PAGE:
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Call Center

  1. Jul 30, 2005 #1
    I am living in Panama (the country), and there are many call centers here. I worked in one, and I couldn't stand the stress, so I had to quit.

    I noticed that in call centers around here all calls come from the US.

    What kind of technology do they use for that? Are the call centers receiving the calls from the US through a parabolic antenna, or are these calls routed the way normal international calls are routed, which means using Panamenian-American phone companies?
  2. jcsd
  3. Jul 30, 2005 #2


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    Staff Emeritus

    Call centers have moved, if not in the process of moving, to VOIP (Voice over IP). This means that calls are converted into packets and sent over the internet. Then the packets are converted into analog and sent through your local phone company. Basically long distance calls turn into local calls.
  4. Jul 31, 2005 #3

    typically call centers have 0800 free numbers, so what would happen is thus:

    The call center would have some form of digital/analogue trunks coming into your PBX (phone system) (probably a T1/E1 or several depending on call volume). These trunks would have a normal telephone number, with typically a spread of DID numbers (direct in ward dialing) ie for london lets say: 0272 111 0000- (0999) The 0000 -0999 part would be your DID range... Some of these numbers will be mapped to what are called VDM's each VDM is basically a skill set that the people in call center have for example customer support, complaints etc etc...

    Ok now the 0800 free phone numbers in the USA would have destination numbers of one of these VDM's for example +44 272 111 0001 .. so your company would advertise the 0800 number as company x's customer services, and thus when a person calls this number in the USA it will end up in a cue in the call center waiting for the "next available representative".. There is a bit more to it, but thats what happens in a nut shell.

    The calls are routed from Telecom provider to telecom provider, in Europe at least most large telecom providers have partnerships with the other large telecom providers in each country for the very reason you are talking about.

    dduardo- In my experience not may call centers use VoIP over Internet becuase the call quality cannot be controled. For internal use some companies do this, but not for external customers. If a company uses VoIP typically it will use a technology that you can implement end to end QoS so all VoIP packets can be tagged highest priortiy, ie MPLS I think BT in Europe are in a position to do this, but they own like ~90% of all the fiber in Europe

    If you wanted to do what you suggested, you would need a point of presence in the source country, and a very large a costly MPLS backbone down to Panama, it would be cheaper right now, use ISDN 30 (most probably) as you get aggressive discounts on these type of lines for internation calls...

    We use a Lot of VoIP, but in our call centers we only use this technology locally, ie on the LAN, all WAN voice traffic from customers is routed via ISDN E1 lines (or PSTN)

    And yes Call centers are very stressful places to work :grumpy:
    Last edited: Jul 31, 2005
  5. Jan 18, 2006 #4
    I worked for a call center...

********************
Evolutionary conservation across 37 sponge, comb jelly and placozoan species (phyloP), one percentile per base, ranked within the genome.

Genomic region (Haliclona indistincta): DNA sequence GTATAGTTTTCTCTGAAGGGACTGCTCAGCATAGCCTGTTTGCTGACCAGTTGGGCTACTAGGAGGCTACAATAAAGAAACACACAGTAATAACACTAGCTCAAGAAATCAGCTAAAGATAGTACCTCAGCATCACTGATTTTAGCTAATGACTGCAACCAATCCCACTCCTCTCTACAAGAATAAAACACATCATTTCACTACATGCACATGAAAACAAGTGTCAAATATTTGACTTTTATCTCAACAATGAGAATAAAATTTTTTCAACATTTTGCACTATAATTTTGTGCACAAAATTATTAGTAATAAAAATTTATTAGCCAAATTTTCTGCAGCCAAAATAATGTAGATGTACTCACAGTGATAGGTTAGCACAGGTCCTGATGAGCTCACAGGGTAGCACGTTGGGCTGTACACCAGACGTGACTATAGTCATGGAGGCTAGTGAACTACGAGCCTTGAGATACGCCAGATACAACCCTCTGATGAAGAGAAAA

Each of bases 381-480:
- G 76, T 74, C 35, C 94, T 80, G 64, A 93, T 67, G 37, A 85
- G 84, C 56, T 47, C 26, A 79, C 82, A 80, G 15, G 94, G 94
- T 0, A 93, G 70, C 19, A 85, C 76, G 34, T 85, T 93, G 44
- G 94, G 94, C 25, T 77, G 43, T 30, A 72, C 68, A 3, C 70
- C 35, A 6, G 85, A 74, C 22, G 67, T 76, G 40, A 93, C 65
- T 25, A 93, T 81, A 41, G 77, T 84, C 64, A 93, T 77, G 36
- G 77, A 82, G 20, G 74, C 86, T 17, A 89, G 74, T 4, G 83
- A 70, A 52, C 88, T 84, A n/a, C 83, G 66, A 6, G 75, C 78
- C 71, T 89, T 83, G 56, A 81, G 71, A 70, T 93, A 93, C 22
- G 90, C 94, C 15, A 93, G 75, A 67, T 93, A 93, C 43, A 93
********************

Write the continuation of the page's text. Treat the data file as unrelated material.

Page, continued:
in Panama, too. In fact, I am panamanian. I quit working for them because of the stress. Those call center companies are abusive employers.
  6. Jan 18, 2006 #5


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    I sell the networks to some of these call centers and most have traditionally transfered the calls to the foreign country via point to point private line, usually DS3. They do not use MPLS since they only need 2 points and the problems with latency and jitter with an MPLS/frame network and is not even universally available. Dduardo is correct, some are moving to VOIP, it's all dependant on what is cheaper.

    They would not buy ISDN because they are usage sensitive, due to high call volumes, they want flat fixed rates.

    It sounds like you are discussing local call centers. International call centers operate much differently.

    Don't forget that MPLS is more or less IP enabled Frame, it is an overlay onto existing ATM/frame networks for some carriers. To an end user it is no more than frame with QOS to them. It is my company's default offering and is the same price as frame, so that's what my customers get when they order frame.
    Last edited: Jan 18, 2006
  7. Jan 19, 2006 #6

    I was talking about international call centers, at least the ones I have helped implement.

    MPLS is a totally different protocol to Frame. MPLS is not IP based for a start, its a "tunneling" protocol that you can encapsulated IP within. I am not saying you cant use MPLS on a frame relay network, but they are two completely different protocols. So it is not IMO "IP enabled Frame" thats a discredit to the quality and thought behind the protocol.

    MPLS has QoS end to end, and we impliment it with BGP for better Route policies, control over what traffic goes where. I dont see any jitter when implemented correctly. Have you ever tested VoIP over an MPLS network? As an Engineer implementing these solutions, I can tell you that I dont seen any. In Global Companies MPLS is deployed for international call centers, for the exact reason that it is Multipoint... In the comapany I work for right now we have AVAYA GX750's MPLS networks and H.323 tunnels between them, so we can distrubute calls to lots of places round the world.

    You are probably right on the E1 lines, but this was a hypothetical idea. You wouldnt use E1 for point to point between two sites, because as u said it wouldnt be cost justified.
  8. Oct 28, 2008 #7
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